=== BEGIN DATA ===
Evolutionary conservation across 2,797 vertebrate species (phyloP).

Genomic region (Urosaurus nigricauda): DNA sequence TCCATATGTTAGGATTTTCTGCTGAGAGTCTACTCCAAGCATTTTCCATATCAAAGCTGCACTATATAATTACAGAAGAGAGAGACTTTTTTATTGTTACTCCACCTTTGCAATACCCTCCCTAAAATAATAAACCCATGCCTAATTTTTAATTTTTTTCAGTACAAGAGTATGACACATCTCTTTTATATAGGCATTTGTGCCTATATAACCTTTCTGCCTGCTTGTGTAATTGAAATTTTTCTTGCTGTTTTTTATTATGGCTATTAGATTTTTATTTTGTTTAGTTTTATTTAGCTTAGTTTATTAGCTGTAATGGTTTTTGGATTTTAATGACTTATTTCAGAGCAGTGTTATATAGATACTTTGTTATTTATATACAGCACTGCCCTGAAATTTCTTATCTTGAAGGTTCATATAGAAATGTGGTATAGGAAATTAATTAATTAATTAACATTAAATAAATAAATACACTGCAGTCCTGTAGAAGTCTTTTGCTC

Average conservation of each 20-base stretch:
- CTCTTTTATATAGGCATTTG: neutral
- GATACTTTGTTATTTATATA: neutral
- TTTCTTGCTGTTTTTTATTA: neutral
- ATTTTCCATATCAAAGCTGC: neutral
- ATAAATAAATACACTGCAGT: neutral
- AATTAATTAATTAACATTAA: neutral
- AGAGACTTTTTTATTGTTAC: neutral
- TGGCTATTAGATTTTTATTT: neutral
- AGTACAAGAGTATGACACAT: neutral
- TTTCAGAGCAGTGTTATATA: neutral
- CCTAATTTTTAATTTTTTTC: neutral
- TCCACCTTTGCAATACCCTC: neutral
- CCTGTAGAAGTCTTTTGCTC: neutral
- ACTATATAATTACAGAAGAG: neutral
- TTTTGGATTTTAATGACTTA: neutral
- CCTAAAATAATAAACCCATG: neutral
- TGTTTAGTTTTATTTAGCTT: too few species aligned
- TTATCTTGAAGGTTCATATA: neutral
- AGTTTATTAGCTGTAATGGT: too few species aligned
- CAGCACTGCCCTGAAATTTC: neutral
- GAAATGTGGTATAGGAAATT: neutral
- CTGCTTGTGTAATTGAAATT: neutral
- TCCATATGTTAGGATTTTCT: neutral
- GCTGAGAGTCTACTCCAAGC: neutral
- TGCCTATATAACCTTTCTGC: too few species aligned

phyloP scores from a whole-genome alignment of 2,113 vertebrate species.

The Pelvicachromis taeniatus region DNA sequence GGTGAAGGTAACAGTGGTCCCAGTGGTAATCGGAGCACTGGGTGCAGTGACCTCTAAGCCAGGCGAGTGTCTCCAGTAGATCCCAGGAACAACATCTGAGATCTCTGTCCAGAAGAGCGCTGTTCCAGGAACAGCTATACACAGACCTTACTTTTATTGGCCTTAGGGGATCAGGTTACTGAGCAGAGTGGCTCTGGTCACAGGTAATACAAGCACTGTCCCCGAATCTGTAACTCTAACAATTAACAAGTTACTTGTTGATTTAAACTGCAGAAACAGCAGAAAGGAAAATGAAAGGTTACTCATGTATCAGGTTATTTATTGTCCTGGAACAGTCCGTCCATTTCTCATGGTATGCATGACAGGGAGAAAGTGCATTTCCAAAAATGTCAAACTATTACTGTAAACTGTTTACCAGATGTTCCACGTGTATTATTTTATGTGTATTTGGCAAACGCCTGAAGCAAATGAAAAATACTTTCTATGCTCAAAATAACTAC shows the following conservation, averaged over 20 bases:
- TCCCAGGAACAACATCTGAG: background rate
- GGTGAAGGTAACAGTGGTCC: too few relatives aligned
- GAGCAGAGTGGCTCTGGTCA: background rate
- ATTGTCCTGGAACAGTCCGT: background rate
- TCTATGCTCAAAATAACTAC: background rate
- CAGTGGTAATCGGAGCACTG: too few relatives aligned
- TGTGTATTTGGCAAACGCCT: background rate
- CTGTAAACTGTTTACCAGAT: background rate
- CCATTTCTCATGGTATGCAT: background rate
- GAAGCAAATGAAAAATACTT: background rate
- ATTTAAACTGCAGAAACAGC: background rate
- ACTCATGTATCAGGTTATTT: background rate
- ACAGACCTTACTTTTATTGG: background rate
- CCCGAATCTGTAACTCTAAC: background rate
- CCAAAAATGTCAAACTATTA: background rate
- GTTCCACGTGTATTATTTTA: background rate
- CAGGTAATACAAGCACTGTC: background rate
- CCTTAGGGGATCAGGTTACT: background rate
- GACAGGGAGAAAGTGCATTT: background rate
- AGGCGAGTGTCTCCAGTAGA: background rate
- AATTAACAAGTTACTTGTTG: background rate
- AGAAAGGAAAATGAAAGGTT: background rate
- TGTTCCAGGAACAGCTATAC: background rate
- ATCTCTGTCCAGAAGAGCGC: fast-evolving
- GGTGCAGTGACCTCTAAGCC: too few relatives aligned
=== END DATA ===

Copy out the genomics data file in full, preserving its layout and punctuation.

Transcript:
Evolutionary conservation across 2,797 vertebrate species (phyloP).

Genomic region (Urosaurus nigricauda): DNA sequence TCCATATGTTAGGATTTTCTGCTGAGAGTCTACTCCAAGCATTTTCCATATCAAAGCTGCACTATATAATTACAGAAGAGAGAGACTTTTTTATTGTTACTCCACCTTTGCAATACCCTCCCTAAAATAATAAACCCATGCCTAATTTTTAATTTTTTTCAGTACAAGAGTATGACACATCTCTTTTATATAGGCATTTGTGCCTATATAACCTTTCTGCCTGCTTGTGTAATTGAAATTTTTCTTGCTGTTTTTTATTATGGCTATTAGATTTTTATTTTGTTTAGTTTTATTTAGCTTAGTTTATTAGCTGTAATGGTTTTTGGATTTTAATGACTTATTTCAGAGCAGTGTTATATAGATACTTTGTTATTTATATACAGCACTGCCCTGAAATTTCTTATCTTGAAGGTTCATATAGAAATGTGGTATAGGAAATTAATTAATTAATTAACATTAAATAAATAAATACACTGCAGTCCTGTAGAAGTCTTTTGCTC

Average conservation of each 20-base stretch:
- CTCTTTTATATAGGCATTTG: neutral
- GATACTTTGTTATTTATATA: neutral
- TTTCTTGCTGTTTTTTATTA: neutral
- ATTTTCCATATCAAAGCTGC: neutral
- ATAAATAAATACACTGCAGT: neutral
- AATTAATTAATTAACATTAA: neutral
- AGAGACTTTTTTATTGTTAC: neutral
- TGGCTATTAGATTTTTATTT: neutral
- AGTACAAGAGTATGACACAT: neutral
- TTTCAGAGCAGTGTTATATA: neutral
- CCTAATTTTTAATTTTTTTC: neutral
- TCCACCTTTGCAATACCCTC: neutral
- CCTGTAGAAGTCTTTTGCTC: neutral
- ACTATATAATTACAGAAGAG: neutral
- TTTTGGATTTTAATGACTTA: neutral
- CCTAAAATAATAAACCCATG: neutral
- TGTTTAGTTTTATTTAGCTT: too few species aligned
- TTATCTTGAAGGTTCATATA: neutral
- AGTTTATTAGCTGTAATGGT: too few species aligned
- CAGCACTGCCCTGAAATTTC: neutral
- GAAATGTGGTATAGGAAATT: neutral
- CTGCTTGTGTAATTGAAATT: neutral
- TCCATATGTTAGGATTTTCT: neutral
- GCTGAGAGTCTACTCCAAGC: neutral
- TGCCTATATAACCTTTCTGC: too few species aligned

phyloP scores from a whole-genome alignment of 2,113 vertebrate species.

The Pelvicachromis taeniatus region DNA sequence GGTGAAGGTAACAGTGGTCCCAGTGGTAATCGGAGCACTGGGTGCAGTGACCTCTAAGCCAGGCGAGTGTCTCCAGTAGATCCCAGGAACAACATCTGAGATCTCTGTCCAGAAGAGCGCTGTTCCAGGAACAGCTATACACAGACCTTACTTTTATTGGCCTTAGGGGATCAGGTTACTGAGCAGAGTGGCTCTGGTCACAGGTAATACAAGCACTGTCCCCGAATCTGTAACTCTAACAATTAACAAGTTACTTGTTGATTTAAACTGCAGAAACAGCAGAAAGGAAAATGAAAGGTTACTCATGTATCAGGTTATTTATTGTCCTGGAACAGTCCGTCCATTTCTCATGGTATGCATGACAGGGAGAAAGTGCATTTCCAAAAATGTCAAACTATTACTGTAAACTGTTTACCAGATGTTCCACGTGTATTATTTTATGTGTATTTGGCAAACGCCTGAAGCAAATGAAAAATACTTTCTATGCTCAAAATAACTAC shows the following conservation, averaged over 20 bases:
- TCCCAGGAACAACATCTGAG: background rate
- GGTGAAGGTAACAGTGGTCC: too few relatives aligned
- GAGCAGAGTGGCTCTGGTCA: background rate
- ATTGTCCTGGAACAGTCCGT: background rate
- TCTATGCTCAAAATAACTAC: background rate
- CAGTGGTAATCGGAGCACTG: too few relatives aligned
- TGTGTATTTGGCAAACGCCT: background rate
- CTGTAAACTGTTTACCAGAT: background rate
- CCATTTCTCATGGTATGCAT: background rate
- GAAGCAAATGAAAAATACTT: background rate
- ATTTAAACTGCAGAAACAGC: background rate
- ACTCATGTATCAGGTTATTT: background rate
- ACAGACCTTACTTTTATTGG: background rate
- CCCGAATCTGTAACTCTAAC: background rate
- CCAAAAATGTCAAACTATTA: background rate
- GTTCCACGTGTATTATTTTA: background rate
- CAGGTAATACAAGCACTGTC: background rate
- CCTTAGGGGATCAGGTTACT: background rate
- GACAGGGAGAAAGTGCATTT: background rate
- AGGCGAGTGTCTCCAGTAGA: background rate
- AATTAACAAGTTACTTGTTG: background rate
- AGAAAGGAAAATGAAAGGTT: background rate
- TGTTCCAGGAACAGCTATAC: background rate
- ATCTCTGTCCAGAAGAGCGC: fast-evolving
- GGTGCAGTGACCTCTAAGCC: too few relatives aligned